Excerpted with permission from HarperCollins Publishers.

By Gary Vaynerchuk

At its core, social media requires that business leaders start thinking like small-town shop owners. They're going to have to take the long view and stop using short-term benchmarks to gauge their progress. They're going to have to allow the personality, heart, and soul of the people who run all levels of the business to show. And they're going to have to do their damndest to shape the word of mouth that circulates about them by treating each customer as though he or she were the most important customer in the world. In short, they're going to have to relearn and employ the ethics and skills our great-grandparents' generation took for granted, and that many of them put into building their own businesses.

We're living in what I like to call the Thank You Economy, because only the companies that can figure out how to mind their manners in a very old-fashioned way--and do it authentically--are going to have a prayer of competing.

Note that I said you have to do it authentically. I am wired like a CEO and care a great deal about the bottom line, but I care about my customers even more than that. That's always been my competitive advantage. I approach business the same way I approach every talk I present--I bring this attitude whether I have an audience of ten or ten thousand. Everybody counts, and gets the best I have to give. A lot of the time, we call people who do a consistently great job "a professional," or "a real pro." I try to be a pro at all times, and I demand that everyone I hire or work with try to be one, too. All my employees have to have as much of that caring in their DNA as I do. How else do you think I outsell Costco locally and Wine.com nationally?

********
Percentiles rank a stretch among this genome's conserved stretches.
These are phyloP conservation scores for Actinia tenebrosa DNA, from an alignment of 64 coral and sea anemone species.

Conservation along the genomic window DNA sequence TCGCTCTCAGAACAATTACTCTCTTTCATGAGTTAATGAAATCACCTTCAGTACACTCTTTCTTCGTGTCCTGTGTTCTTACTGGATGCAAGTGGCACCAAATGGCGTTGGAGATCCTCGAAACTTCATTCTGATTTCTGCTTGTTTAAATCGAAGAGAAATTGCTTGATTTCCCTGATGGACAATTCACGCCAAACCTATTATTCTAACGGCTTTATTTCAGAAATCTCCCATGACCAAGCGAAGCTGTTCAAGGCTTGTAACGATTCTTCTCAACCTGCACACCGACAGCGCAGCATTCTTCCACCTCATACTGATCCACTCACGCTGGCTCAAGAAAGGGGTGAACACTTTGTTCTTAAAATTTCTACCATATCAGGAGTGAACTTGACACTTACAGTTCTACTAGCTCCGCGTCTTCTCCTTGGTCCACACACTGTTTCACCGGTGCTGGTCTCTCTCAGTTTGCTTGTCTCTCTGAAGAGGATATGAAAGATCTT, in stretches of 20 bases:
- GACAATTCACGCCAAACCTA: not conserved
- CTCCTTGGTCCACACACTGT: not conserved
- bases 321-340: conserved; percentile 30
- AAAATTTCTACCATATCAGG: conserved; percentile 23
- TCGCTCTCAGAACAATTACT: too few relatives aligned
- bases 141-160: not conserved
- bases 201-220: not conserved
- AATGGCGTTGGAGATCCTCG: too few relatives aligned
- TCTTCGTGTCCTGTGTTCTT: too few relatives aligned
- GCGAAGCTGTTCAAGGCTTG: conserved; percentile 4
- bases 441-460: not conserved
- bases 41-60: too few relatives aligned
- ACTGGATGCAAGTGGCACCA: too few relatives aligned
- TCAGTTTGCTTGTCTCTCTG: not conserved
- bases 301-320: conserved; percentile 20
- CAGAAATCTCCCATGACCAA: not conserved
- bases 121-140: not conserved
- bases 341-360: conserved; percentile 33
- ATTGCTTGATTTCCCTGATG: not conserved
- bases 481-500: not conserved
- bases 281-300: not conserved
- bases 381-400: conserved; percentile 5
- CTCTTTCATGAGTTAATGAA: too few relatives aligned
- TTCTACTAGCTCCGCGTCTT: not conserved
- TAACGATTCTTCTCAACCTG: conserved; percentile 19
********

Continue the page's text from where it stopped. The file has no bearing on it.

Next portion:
It started with hustle, sure. I always say that the real success of Wine Library wasn't due to the videos I posted, but to the hours I spent talking to people online afterward, making connections and building relationships. Yet I could have hustled my ass off and talked to a million people a day about wine, but if I or any of the people who represent Wine Library had come off as phonies or schmoozers, Wine Library would not be what it is today. You cannot under- estimate the sharpness of people's BS radar--they can spot a soulless, bureaucratic tactic a million miles away. BS is a big reason why so many companies that have dipped a toe in social media waters have failed miserably there.

At Wine Library, we don't just pull out the charm when a big spender walks in, or when someone is unhappy, and we don't reply to inquiries with carefully worded legalese. We try not to calculate that one customer is worth more than another, and therefore worth more time and more effort, even as we recognize that a big customer can bring a lot to the table. How can you ever know who is potentially a big customer, anyway?